South Korea’s Dreamus Debuts Avalanche NFT Tickets for Events, K-Pop Concerts

South Korean entertainment and events firm Dreamus, a subsidiary of SK Planet, is now offering NFT ticketing services through SK Planet’s OK Cashbag loyalty rewards app, allowing fans to buy tickets to events like K-pop concerts and other shows as Avalanche NFTs.

OK Cashbag rewards members with points for making qualifying purchases. OK Cashbag also offers games and quizzes on its Android Google Play Store app, which has over 10 million downloads. OK Cashbag’s NFT ticket offerings will leverage SK Planet’s private Avalanche subnet, which was launched earlier this year. 

Avalanche-based NFT tickets are available for this year’s Seoul Jazz Festival and the “Phantom of the Opera” musical. While NFT tickets were initially available for the K-pop Superpop Festival as well, the event was canceled and refunds are being issued due to “an unexpected incident” during stage installation, per the event’s official website.

Considering that Dreamus manages distribution and events for prominent K-pop artists like Psy and Twice, however, it’s likely that other K-pop concerts will be added as NFT-ticketed events in the future. 

Justin Kim, Ava Labs’ head of Korea, told Decrypt in an interview that NFT tickets can help solve the rampant problem of bots and scalpers in the live events ticketing industry.

“It’s just bad business for both artists and fans,” he said, “and they really get hurt emotionally in the whole process.”

“When you put these tickets on blockchain, you actually have options to configure features or options for the tickets—including, you have the option to actually remove resale,” Kim added. “So your tickets won’t be transferable to anybody.”

This means that with NFT tickets, artists can decide whether they want to enable resales or even set a maximum resale price for concert tickets—features Kim said can be customized via each NFT collection’s smart contract or governing code.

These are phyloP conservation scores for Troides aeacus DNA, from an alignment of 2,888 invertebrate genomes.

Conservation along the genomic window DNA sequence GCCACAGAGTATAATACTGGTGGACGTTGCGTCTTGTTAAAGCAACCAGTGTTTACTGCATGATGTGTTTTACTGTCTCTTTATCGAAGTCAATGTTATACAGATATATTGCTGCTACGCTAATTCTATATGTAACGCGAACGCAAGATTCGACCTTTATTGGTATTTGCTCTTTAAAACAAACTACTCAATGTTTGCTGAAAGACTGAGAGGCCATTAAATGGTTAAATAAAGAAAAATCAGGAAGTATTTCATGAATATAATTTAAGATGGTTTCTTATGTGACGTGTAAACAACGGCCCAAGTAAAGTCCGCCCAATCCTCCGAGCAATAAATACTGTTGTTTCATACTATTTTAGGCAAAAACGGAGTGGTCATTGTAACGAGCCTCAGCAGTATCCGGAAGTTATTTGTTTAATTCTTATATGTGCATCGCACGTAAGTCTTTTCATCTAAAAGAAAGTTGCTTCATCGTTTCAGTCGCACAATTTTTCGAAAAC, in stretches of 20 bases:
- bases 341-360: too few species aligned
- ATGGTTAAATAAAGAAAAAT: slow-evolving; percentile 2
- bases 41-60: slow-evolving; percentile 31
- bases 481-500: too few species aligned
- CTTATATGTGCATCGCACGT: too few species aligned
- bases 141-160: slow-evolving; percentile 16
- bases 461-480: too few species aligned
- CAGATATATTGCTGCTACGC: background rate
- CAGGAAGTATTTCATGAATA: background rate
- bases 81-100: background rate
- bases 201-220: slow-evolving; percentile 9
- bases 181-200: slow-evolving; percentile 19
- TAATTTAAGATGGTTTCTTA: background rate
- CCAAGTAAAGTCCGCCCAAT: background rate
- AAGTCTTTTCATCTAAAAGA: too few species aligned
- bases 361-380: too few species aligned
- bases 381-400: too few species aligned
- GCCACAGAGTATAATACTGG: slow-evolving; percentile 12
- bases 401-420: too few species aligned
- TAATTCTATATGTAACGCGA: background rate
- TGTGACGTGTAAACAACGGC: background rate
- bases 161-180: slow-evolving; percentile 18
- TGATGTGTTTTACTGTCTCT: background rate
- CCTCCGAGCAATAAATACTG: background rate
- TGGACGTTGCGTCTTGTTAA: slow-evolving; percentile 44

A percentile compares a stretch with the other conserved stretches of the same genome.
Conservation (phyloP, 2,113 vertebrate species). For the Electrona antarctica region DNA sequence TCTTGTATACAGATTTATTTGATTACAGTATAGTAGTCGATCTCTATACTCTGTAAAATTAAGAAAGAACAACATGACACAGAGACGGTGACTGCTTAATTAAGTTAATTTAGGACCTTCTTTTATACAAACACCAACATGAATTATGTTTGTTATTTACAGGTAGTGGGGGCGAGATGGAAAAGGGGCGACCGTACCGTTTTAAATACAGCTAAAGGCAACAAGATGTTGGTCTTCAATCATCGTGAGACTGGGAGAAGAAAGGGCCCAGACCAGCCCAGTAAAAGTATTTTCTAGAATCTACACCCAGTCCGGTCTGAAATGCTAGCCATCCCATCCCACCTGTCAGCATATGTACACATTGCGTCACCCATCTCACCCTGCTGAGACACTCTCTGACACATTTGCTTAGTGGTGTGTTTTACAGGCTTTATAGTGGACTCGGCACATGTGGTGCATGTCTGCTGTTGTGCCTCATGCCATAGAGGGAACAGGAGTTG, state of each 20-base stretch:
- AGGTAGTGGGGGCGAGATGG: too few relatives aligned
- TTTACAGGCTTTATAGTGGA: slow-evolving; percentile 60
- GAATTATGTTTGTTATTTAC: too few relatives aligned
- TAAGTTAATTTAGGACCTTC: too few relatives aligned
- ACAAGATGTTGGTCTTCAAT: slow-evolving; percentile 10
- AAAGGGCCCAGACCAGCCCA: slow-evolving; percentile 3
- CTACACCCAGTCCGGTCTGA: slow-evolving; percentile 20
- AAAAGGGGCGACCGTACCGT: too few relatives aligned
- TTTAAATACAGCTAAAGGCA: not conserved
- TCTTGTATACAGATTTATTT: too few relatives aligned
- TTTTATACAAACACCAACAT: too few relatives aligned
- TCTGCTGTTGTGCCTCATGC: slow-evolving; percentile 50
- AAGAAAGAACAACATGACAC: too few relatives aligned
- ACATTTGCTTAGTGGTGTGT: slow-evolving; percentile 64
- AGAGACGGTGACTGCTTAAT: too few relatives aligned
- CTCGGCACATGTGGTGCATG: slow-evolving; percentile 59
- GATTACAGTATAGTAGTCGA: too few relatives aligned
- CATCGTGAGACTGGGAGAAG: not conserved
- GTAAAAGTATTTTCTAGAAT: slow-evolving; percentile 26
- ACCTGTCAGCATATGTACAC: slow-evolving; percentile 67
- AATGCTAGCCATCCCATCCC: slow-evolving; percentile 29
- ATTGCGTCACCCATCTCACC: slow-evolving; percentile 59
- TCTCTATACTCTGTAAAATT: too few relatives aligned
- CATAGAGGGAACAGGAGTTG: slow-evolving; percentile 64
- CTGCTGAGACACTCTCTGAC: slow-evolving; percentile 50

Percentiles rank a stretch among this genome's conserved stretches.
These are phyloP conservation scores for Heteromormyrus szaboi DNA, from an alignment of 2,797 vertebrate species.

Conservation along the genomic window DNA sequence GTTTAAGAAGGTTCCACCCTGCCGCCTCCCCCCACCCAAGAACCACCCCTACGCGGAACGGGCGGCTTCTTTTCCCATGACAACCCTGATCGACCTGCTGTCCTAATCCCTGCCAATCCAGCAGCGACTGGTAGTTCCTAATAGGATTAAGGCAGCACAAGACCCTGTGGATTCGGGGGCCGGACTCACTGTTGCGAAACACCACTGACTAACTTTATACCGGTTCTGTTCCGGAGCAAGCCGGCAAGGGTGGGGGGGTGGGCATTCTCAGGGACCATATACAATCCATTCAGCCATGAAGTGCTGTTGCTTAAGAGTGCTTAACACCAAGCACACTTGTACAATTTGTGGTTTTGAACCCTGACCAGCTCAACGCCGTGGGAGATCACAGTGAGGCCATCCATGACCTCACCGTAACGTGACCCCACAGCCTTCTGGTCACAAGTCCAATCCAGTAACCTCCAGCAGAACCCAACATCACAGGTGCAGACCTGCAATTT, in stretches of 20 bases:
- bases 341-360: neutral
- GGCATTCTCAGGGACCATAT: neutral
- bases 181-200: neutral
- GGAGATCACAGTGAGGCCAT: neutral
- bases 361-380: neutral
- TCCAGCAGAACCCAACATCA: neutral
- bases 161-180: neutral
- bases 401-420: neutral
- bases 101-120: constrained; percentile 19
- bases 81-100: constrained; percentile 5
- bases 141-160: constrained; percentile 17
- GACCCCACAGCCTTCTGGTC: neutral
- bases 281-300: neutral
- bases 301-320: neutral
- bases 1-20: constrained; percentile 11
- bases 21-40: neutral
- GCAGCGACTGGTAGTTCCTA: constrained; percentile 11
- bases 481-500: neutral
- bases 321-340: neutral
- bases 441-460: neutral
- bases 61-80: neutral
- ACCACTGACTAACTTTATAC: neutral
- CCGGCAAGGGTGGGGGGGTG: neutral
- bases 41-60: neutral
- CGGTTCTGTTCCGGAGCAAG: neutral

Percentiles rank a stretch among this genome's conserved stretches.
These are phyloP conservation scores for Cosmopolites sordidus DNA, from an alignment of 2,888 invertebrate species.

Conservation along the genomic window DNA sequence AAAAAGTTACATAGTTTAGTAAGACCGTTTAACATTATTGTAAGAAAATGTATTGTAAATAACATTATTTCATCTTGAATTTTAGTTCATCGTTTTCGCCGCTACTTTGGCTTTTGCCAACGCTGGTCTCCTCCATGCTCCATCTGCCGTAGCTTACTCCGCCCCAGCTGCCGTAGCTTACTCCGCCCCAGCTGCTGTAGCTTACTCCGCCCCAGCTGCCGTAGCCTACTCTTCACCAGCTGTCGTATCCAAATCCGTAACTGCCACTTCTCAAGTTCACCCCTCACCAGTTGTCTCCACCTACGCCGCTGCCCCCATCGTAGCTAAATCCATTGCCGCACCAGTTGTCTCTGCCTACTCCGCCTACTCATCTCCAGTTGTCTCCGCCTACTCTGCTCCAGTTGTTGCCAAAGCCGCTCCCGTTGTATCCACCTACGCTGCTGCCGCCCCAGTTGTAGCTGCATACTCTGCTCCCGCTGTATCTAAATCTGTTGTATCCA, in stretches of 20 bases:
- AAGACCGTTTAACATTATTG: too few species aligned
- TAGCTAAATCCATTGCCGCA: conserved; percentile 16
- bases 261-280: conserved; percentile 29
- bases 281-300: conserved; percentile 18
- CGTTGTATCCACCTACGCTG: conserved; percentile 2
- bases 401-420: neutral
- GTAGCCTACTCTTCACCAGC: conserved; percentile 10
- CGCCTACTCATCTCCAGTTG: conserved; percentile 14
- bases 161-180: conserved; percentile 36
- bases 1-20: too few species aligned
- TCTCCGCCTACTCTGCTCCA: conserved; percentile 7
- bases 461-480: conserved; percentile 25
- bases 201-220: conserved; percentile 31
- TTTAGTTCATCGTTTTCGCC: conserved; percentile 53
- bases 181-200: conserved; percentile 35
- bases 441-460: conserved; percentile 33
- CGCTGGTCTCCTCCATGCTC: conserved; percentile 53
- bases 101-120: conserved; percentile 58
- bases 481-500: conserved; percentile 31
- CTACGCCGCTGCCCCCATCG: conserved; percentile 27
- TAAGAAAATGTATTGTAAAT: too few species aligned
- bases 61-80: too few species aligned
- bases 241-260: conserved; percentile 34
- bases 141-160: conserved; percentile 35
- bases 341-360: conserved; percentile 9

Many crypto startups are also trying to make NFT ticketing catch on, including Sports Illustrated Tickets on Ethereum scaling network Polygon and Get Protocol on Tezos.

Dreamus’ ticket NFTs will show a QR code to buyers that will activate on the day of the event. But these tickets aren’t like regular NFTs publicly visible on OpenSea. Instead, they will only be visible to the buyer, Kim explained via email, in order to prevent others from trying to gain entry with someone else’s NFT.

“Blockchain-based anti-scalping tickets are phenomenal for fans because they simplify the onsite authentication process, and allow event organizers to greatly improve the overall event experience,” SK Planet Chief Business Officer Gyosu Kim said in a statement.

Dreamus and SK Planet—a subsidiary of SK Telecom, South Korea’s largest wireless carrier—will launch a new secondary marketplace for NFTs later this year, offering loyalty perks and other features, per the announcement.

“I think a lot of business enterprises in Korea are actually coming to the realization that blockchain can actually be an important part of their solutions for their businesses,” Kim told Decrypt, when asked about the current crypto climate in the nation. “There’s increasingly more adoption at both retail and business levels.”

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